Day 20 Turfan This morning we travel through some geologically fascinating landscapes before making our descent into the Turfan Depression, some 150m below sea level. Known by the Chinese as Huozhou 'the Land of Fire' (having a highest recorded temperature of 121.3°F and very low humidity) the Turfan Basin is widely famed for the wine and sultanas harvested from its vineyards. At 80m below sea level it is a lively agricultural oasis, making it a great place to sit and relax beneath the town's many grape trellises, sharing a bottle of wine and a Hami melon while being carried gently back through the centuries by the plaintive desert songs of the Uighur. The very existence of the city and outlying districts has been made possible by an ingenious, gravity-fed irrigation system comprising over 1,000 hand-dug karez wells and 3,000 miles of underground channels, some of which were constructed more than 2,000 years ago. Turfan's long history is evidenced by the nearby ruins of the 2nd century garrison town at Jiaohe which we will aim to visit this afternoon and those of the former (9th century) Uighur capital of Gaochang which include the remains of the city walls – in parts up to 12m deep. The Uighurs were the first of the nomadic Turkic tribes to turn to pastoralism when, in the ninth century, they arrived at the oases of the Taklamakan from their erstwhile home in the Orkhon valley area of Mongolia. Overnight – hotel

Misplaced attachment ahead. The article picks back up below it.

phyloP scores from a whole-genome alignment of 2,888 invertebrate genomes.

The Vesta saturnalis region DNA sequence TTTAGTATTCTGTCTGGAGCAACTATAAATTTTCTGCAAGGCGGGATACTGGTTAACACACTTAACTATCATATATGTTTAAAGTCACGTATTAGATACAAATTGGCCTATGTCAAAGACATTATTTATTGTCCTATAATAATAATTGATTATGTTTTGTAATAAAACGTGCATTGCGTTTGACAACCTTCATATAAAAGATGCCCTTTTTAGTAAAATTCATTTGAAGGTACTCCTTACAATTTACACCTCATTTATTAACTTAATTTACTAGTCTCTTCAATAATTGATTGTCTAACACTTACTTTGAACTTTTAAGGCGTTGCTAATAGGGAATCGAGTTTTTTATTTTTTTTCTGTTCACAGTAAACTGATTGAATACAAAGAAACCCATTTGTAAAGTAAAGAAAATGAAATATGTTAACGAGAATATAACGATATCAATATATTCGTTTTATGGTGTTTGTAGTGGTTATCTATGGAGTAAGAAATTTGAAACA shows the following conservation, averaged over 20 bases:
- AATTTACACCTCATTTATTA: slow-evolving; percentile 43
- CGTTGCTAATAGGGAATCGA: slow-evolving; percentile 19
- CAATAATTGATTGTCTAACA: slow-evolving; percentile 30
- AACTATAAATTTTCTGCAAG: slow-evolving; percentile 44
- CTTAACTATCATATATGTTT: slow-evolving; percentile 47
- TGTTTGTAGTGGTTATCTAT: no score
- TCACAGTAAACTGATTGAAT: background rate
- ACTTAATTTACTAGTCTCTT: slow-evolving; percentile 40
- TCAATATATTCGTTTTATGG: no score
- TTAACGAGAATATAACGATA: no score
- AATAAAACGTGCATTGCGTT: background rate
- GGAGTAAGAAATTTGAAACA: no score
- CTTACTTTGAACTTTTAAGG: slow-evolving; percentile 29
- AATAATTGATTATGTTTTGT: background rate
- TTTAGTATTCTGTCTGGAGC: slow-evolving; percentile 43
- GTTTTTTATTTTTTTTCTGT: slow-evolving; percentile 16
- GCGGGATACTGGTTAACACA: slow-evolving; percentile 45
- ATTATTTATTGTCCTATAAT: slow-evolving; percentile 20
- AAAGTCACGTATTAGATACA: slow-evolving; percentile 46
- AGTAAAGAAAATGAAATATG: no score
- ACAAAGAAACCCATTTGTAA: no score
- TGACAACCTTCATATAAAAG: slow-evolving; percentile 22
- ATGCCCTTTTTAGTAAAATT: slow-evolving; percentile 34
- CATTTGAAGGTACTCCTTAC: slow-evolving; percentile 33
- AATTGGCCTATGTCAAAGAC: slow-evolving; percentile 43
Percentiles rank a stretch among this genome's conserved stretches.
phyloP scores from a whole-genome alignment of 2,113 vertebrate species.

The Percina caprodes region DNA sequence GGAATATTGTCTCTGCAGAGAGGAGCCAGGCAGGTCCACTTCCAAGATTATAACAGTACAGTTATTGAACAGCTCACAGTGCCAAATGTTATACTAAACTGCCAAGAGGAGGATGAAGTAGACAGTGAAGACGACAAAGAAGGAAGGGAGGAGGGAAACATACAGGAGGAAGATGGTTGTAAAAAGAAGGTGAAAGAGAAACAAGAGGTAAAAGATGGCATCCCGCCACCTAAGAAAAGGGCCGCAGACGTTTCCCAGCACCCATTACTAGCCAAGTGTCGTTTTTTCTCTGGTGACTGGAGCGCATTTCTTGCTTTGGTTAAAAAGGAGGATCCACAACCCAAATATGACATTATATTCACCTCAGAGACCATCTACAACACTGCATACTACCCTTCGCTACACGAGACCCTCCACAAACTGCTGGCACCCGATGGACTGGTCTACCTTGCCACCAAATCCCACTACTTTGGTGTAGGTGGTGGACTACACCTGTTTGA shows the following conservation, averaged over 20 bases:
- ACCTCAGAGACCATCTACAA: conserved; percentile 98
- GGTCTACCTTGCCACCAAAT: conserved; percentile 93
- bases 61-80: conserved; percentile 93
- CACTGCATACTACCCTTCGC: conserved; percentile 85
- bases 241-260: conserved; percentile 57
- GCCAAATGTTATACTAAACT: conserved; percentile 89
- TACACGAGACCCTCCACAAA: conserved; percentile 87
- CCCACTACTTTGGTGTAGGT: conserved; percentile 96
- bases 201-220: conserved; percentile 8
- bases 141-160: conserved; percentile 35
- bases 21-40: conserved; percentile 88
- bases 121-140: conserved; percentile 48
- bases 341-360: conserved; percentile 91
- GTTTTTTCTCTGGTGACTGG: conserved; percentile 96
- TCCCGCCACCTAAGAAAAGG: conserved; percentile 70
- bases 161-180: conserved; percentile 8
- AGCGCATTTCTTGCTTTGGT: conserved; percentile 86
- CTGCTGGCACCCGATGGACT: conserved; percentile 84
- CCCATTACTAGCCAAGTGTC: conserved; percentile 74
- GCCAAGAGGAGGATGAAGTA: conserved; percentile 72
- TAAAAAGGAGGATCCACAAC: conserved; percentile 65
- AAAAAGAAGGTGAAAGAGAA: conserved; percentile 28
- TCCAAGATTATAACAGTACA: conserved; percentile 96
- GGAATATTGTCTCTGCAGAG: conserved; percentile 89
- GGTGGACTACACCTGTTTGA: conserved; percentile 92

Day 21 Urumqi On our way out of town, having explored the principal sites within the city, we visit the relatively modern Afghani-style Sugong mosque (c1777), with its 44m high 'bullet' minaret. If there is time, we will venture a little further afield to reach the town of Beziklik and the much plundered Thousand Buddha caves, travelling through the beautiful Flaming Mountains – so named because the purply-red sandstone ridges appear to be set on fire by the heat haze of the midday sun. In the afternoon we take a relatively short drive to Xinjiang's lively provincial capital of Urumqi.
Overnight – hotel
Day 22 Urumqi Today has been left free for relaxation and individual exploration. Highly recommended is a visit to the Xinjiang Museum to witness the incredible display of ancient 'Celtic' mummies including the 'Beauty of Loulan' and 'Cherchen Man', possible evidence of a time when even areas of the Far East were part of Greater Celtica! Also of interest are the city's vibrant and colourful Uighur Market, night market and, farther afield, Heavenly Lake.
Overnight – hotel
Day 23 Bishkek Today we board our flight for the return journey to Bishkek. The rest of the day has been left free. In the evening we will come together for a farewell meal. Overnight – hotel
Day 24 Our Caravan concludes…